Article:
The Speaker of the House will be elected today and some conservatives believe they have the votes necessary to oust John Boehner. In an appearance on CNBC, American Majority Action spokesman Ron Meyer said there are more than 20 House Republicans willing to vote for someone other than Boehner on Thursday when the 113th Congress convenes to elect a Speaker. Another source from a different organization has similarly confirmed that more than 20 have planned to oppose Boehner.
Meyer and AMA correctly predicted Republican opposition to Boehner’s fiscal cliff “Plan B" and the overwhelming House Republican opposition to Vice President Joe Biden’s and Senate Minority Leader Mitch McConnell’s fiscal cliff deal that passed the House on Tuesday evening.
Outgoing Louisiana Republican Rep. Jeff Landry made a similar prediction earlier in the evening, telling Breitbart News that between the required minimum 17 members and 20 were on board at that point.
Despite rumors that he might do so, Boehner did not resign at a Republican conference meeting Wednesday night.
The reason why some, including Landry, thought Boehner would resign Wednesday is because that group of members supposedly approached Boehner and offered him a way to avoid the public fight that will likely take place on Thursday. An emergency Republican conference meeting was called on Wednesday evening and Boehner’s decision not to resign sent a message to those who want to unseat him that he believes he will survive tomorrow's vote.
Freshman Rep. Steve Stockman of Texas is on the record publicly stating he’ll oppose Boehner on Thursday, but the members also need a leader to rally around. Though there has been speculation that House Majority Leader Eric Cantor may emerge, his spokesperson would not respond to Breitbart News’ inquiries about whether he would. House Majority Whip Kevin McCarthy also would not go on the record as supportive of Boehner.
But, as Breitbart News reported weeks ago, the document containing the conservative plan to unseat Boehner notes that those members involved expect a new leader to emerge if Boehner were to lose a first election for Speaker (there are potentially multiple votes).
Meyer said in a statement Wednesday evening that his sources are "very Conservative members” and that they "remain optimistic that Speaker Boehner will lose his job tomorrow.” He also noted that sources behind the rumor that Boehner would resign Wednesday night were "different sources than the ones that helped AMA correctly predict the exact vote counts for Plan B and the Biden-McConnell bill.”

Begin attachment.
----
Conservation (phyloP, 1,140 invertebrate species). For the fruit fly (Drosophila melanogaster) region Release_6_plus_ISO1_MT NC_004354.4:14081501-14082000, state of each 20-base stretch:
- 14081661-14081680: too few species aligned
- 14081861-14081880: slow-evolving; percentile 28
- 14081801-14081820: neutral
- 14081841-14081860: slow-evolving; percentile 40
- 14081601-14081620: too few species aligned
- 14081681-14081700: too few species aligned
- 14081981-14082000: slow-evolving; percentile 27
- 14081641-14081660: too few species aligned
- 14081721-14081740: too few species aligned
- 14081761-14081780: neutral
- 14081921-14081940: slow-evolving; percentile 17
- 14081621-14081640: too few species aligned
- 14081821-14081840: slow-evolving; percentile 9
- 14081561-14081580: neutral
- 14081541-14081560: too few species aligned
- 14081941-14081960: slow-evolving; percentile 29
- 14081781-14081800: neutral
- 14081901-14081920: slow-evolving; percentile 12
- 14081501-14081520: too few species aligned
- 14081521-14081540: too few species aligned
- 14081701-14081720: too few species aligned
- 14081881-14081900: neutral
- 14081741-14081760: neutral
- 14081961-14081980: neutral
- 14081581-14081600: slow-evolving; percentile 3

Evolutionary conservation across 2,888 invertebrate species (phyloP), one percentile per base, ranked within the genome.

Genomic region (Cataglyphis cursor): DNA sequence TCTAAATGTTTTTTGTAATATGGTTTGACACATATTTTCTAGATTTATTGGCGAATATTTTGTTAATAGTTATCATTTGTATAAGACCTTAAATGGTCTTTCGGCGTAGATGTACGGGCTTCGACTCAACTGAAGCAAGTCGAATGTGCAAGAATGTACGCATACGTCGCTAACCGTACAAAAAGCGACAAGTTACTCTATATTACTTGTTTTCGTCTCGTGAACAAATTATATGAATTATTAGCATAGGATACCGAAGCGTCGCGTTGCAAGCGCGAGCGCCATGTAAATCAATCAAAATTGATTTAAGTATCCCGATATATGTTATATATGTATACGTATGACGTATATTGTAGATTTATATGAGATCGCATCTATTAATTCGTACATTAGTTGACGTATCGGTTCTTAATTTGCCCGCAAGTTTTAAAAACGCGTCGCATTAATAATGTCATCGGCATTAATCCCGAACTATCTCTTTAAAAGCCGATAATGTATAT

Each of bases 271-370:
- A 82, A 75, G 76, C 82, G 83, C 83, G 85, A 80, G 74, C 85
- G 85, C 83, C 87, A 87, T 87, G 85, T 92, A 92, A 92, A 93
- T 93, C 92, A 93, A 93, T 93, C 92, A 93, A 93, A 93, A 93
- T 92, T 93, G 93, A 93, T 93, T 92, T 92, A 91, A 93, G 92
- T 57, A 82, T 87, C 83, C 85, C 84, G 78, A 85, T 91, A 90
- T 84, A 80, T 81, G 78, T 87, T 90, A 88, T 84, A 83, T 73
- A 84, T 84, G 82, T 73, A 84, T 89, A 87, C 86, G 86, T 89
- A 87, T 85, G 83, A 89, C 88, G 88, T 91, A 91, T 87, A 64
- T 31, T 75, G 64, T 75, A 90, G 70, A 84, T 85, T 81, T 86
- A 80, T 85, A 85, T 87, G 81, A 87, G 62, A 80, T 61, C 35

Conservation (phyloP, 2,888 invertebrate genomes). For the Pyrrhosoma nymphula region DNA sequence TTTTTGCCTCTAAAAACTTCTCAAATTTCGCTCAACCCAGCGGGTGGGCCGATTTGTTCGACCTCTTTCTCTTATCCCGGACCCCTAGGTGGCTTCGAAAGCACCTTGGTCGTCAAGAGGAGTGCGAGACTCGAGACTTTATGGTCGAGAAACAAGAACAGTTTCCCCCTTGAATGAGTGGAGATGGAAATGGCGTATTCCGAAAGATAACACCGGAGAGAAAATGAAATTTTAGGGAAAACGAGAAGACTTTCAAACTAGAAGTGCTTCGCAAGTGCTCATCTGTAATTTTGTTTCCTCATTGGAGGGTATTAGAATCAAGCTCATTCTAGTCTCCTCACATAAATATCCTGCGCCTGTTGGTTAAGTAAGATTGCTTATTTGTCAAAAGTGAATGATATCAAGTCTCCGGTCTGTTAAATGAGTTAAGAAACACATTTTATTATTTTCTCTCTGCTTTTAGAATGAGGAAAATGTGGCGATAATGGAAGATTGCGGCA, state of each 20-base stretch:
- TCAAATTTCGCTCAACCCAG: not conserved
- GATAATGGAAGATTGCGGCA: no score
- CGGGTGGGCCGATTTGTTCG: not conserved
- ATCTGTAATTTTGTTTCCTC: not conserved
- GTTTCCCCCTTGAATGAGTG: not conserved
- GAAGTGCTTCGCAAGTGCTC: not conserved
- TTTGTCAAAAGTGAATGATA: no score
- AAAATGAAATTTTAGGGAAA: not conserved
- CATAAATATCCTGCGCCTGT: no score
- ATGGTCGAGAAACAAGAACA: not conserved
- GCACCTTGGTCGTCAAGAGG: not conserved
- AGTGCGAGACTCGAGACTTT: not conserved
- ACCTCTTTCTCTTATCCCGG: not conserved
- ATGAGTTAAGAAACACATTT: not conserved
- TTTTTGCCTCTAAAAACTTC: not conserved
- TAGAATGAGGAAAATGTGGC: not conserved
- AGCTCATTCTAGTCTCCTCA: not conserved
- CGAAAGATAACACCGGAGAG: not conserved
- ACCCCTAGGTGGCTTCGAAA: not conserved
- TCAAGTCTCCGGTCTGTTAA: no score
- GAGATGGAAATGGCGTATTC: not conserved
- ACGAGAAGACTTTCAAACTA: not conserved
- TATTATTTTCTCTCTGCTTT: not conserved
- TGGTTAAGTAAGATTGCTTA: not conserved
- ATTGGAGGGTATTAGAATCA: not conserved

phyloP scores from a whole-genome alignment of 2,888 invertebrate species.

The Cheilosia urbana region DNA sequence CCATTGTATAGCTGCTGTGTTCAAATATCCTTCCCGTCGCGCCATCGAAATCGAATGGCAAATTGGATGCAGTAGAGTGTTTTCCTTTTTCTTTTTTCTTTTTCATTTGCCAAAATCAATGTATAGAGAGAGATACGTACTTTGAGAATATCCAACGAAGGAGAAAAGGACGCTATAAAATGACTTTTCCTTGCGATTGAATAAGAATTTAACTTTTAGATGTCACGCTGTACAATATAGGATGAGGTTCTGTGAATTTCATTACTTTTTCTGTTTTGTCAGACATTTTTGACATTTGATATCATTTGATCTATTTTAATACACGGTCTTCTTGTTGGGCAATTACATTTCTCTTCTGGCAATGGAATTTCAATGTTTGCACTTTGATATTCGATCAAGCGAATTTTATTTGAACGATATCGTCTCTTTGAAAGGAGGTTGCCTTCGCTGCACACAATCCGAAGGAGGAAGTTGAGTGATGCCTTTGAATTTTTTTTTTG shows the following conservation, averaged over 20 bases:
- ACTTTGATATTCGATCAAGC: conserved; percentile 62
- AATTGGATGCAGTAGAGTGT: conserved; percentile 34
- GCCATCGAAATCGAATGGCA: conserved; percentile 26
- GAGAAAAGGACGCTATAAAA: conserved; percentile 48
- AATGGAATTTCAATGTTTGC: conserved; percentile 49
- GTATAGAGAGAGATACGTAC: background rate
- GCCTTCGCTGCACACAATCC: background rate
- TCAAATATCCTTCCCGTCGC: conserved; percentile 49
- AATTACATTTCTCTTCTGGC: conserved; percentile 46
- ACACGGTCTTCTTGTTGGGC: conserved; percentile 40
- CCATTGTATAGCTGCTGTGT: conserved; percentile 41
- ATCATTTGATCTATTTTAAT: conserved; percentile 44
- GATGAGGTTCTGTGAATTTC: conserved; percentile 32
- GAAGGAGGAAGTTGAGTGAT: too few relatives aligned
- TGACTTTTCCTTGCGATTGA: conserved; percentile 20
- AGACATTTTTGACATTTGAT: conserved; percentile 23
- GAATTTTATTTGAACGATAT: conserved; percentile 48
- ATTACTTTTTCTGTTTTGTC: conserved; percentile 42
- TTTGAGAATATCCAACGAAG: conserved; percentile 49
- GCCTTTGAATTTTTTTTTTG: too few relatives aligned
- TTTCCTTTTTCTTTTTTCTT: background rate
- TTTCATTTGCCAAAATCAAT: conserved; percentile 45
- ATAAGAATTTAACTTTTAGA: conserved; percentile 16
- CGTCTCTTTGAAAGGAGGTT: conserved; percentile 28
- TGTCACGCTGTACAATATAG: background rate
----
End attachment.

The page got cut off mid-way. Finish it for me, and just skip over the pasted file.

Boehner has made concessions to the conservatives seeking his ouster – a sign he's worried about his job. He caved on the Hurricane Sandy package after originally killing Cantor’s efforts to bring the bill to a vote after the “fiscal cliff” package Tuesday evening. After outrage from Reps. Peter King and Michael Grimm from New York, Boehner now will allow a vote on a Sandy package on Friday.
Boehner also, through a spokesman, renewed an old promise he made – but broke. Boehner said he won’t negotiate with the president on his own anymore, and will let the House follow the regular order. "He is recommitting himself and the House to what we've done, which is working through regular order and letting the House work its will,” a Boehner aide told The Hill.
Boehner made a similar promise during an interview with National Journal’s Major Garrett in October 2010, before the Tea Party wave swept Republicans into the House majority – and Boehner into the Speaker’s office. Boehner promised to follow the three-day rule – meaning legislation wouldn’t come to the floor until it was available for three days for members and the public to read – a promise he broke yet again with the “fiscal cliff” deal.
The Budget Control Act of 2011 – the legislation that carved the so-called “fiscal cliff” into law – was negotiated behind-closed-doors between the president and the Speaker. Boehner has also conducted negotiations on each Continuing Resolution (CR) – the legislation that funds the government in absence of a budget – directly with the White House.
We were each elected to uphold the Constitution and represent 600,000-odd people in our districts. We need to open this place up, let some air in. We have nothing to fear from letting the House work its will–nothing to fear from the battle of ideas. That starts with the committees. The result will be more scrutiny and better legislation.”
But now that he’s in trouble, he’s making the same promises again.
Stockman, for one, is not opposing Boehner because he doesn't like the Speaker as a person, but because he believe he’s failed the conservative cause. “We cannot tolerate betrayal of conservative principle and economic reality,” the Texas Congressman wrote in blog post according to the Dallas Morning News, adding that Boehner is a “decent man” who didn’t get the job done.
Landry made a similar argument in an op-ed for Breitbart News on Wednesday. “Thanks to the leadership of Speaker John Boehner, the House passed a bill which raises taxes by $620 billion while cutting spending by a mere $15 billion over 10 years,” Landry wrote. “Usually, a compromise is an even trade (one-for-one). In this trade, House and Senate Republicans traded $41 dollars in tax hikes for every $1 dollar in spending cuts—not exactly a balanced approach.”